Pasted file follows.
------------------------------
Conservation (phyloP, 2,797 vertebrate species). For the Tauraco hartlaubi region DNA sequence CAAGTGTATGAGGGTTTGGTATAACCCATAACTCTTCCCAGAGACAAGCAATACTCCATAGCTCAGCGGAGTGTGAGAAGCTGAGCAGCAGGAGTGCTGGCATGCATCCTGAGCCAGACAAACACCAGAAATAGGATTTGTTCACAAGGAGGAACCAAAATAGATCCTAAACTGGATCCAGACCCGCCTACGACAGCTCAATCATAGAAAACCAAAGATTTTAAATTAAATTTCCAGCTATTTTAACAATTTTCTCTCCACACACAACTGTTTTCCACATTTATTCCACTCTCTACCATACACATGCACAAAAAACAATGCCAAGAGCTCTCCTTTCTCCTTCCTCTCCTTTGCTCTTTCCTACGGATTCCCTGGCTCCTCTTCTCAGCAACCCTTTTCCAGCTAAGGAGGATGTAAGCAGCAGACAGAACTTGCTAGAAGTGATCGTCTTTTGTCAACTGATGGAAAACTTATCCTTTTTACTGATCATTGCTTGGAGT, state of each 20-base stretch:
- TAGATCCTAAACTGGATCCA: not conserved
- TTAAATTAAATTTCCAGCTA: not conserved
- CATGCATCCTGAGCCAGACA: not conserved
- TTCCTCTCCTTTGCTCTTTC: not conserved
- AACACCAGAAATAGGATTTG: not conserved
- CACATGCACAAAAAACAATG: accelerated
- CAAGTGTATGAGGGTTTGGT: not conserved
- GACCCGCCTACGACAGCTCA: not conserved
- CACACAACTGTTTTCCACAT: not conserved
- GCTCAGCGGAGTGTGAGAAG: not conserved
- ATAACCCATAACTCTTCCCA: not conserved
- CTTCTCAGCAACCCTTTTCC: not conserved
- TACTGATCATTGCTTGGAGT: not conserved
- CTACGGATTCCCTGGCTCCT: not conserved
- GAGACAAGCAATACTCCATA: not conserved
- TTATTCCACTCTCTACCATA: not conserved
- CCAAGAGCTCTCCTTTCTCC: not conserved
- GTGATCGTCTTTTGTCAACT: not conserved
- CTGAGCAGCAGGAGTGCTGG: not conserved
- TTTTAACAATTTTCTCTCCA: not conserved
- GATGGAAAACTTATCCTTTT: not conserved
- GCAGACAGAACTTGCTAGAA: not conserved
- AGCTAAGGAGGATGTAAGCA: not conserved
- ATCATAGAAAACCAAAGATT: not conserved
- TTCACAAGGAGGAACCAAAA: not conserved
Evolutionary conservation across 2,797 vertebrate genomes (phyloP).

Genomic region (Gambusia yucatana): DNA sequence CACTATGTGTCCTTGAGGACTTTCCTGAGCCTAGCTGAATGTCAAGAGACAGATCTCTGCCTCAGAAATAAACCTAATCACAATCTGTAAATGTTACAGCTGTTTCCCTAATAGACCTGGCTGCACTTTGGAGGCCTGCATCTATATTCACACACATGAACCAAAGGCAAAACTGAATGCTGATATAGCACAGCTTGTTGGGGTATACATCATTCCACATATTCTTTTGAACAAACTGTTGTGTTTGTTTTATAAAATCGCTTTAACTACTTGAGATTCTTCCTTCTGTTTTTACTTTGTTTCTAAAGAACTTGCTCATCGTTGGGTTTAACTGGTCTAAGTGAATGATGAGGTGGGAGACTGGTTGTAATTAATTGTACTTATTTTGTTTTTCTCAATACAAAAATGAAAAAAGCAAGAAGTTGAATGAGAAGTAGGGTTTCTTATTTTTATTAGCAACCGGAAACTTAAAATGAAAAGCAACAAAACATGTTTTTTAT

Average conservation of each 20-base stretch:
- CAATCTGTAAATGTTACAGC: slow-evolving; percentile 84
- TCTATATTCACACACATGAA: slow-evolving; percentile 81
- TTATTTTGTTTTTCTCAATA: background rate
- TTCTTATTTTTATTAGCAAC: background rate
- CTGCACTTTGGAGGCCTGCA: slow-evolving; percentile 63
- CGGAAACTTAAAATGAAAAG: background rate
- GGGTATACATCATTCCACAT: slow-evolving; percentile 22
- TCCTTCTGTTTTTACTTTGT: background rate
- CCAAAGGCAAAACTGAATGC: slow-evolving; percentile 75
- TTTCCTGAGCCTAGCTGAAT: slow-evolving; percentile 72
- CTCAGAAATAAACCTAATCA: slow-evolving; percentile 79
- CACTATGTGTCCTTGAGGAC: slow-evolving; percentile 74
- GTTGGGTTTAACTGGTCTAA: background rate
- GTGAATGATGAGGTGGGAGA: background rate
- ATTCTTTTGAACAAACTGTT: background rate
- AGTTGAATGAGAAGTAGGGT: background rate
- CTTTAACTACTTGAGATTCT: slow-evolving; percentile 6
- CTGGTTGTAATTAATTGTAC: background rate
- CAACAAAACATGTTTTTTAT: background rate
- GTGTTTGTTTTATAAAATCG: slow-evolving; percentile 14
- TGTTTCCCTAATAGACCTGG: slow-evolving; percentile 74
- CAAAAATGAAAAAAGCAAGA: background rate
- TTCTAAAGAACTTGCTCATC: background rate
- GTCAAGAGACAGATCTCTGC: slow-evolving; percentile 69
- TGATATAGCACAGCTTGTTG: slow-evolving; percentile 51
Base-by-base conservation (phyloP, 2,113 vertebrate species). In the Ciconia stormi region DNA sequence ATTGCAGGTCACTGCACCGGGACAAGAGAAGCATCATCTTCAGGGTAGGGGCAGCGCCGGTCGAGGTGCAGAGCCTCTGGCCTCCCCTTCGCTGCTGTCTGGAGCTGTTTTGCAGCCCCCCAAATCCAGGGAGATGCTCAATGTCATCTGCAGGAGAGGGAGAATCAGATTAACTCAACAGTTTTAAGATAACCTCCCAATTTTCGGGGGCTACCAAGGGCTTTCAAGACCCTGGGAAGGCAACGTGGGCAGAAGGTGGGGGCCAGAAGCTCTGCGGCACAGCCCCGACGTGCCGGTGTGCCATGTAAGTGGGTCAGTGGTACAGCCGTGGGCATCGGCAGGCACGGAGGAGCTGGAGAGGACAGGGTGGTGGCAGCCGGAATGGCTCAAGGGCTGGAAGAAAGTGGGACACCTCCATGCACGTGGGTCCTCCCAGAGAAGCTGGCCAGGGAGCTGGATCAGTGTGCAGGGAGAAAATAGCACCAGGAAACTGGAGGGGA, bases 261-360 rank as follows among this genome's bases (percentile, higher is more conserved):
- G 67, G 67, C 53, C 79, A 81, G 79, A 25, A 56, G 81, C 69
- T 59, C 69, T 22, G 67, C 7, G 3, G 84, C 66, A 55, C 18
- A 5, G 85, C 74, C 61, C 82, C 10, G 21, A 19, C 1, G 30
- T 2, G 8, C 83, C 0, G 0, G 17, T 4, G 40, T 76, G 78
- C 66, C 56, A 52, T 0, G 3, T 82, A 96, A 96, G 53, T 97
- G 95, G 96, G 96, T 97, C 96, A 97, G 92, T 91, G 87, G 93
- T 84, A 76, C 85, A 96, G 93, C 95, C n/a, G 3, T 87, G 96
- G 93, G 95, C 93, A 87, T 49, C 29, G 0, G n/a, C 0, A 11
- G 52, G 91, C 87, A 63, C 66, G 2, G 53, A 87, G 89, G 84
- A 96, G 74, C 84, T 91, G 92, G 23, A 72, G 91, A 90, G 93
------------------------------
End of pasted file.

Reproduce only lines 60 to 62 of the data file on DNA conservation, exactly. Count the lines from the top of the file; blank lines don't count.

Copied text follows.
- C 66, C 56, A 52, T 0, G 3, T 82, A 96, A 96, G 53, T 97
- G 95, G 96, G 96, T 97, C 96, A 97, G 92, T 91, G 87, G 93
- T 84, A 76, C 85, A 96, G 93, C 95, C n/a, G 3, T 87, G 96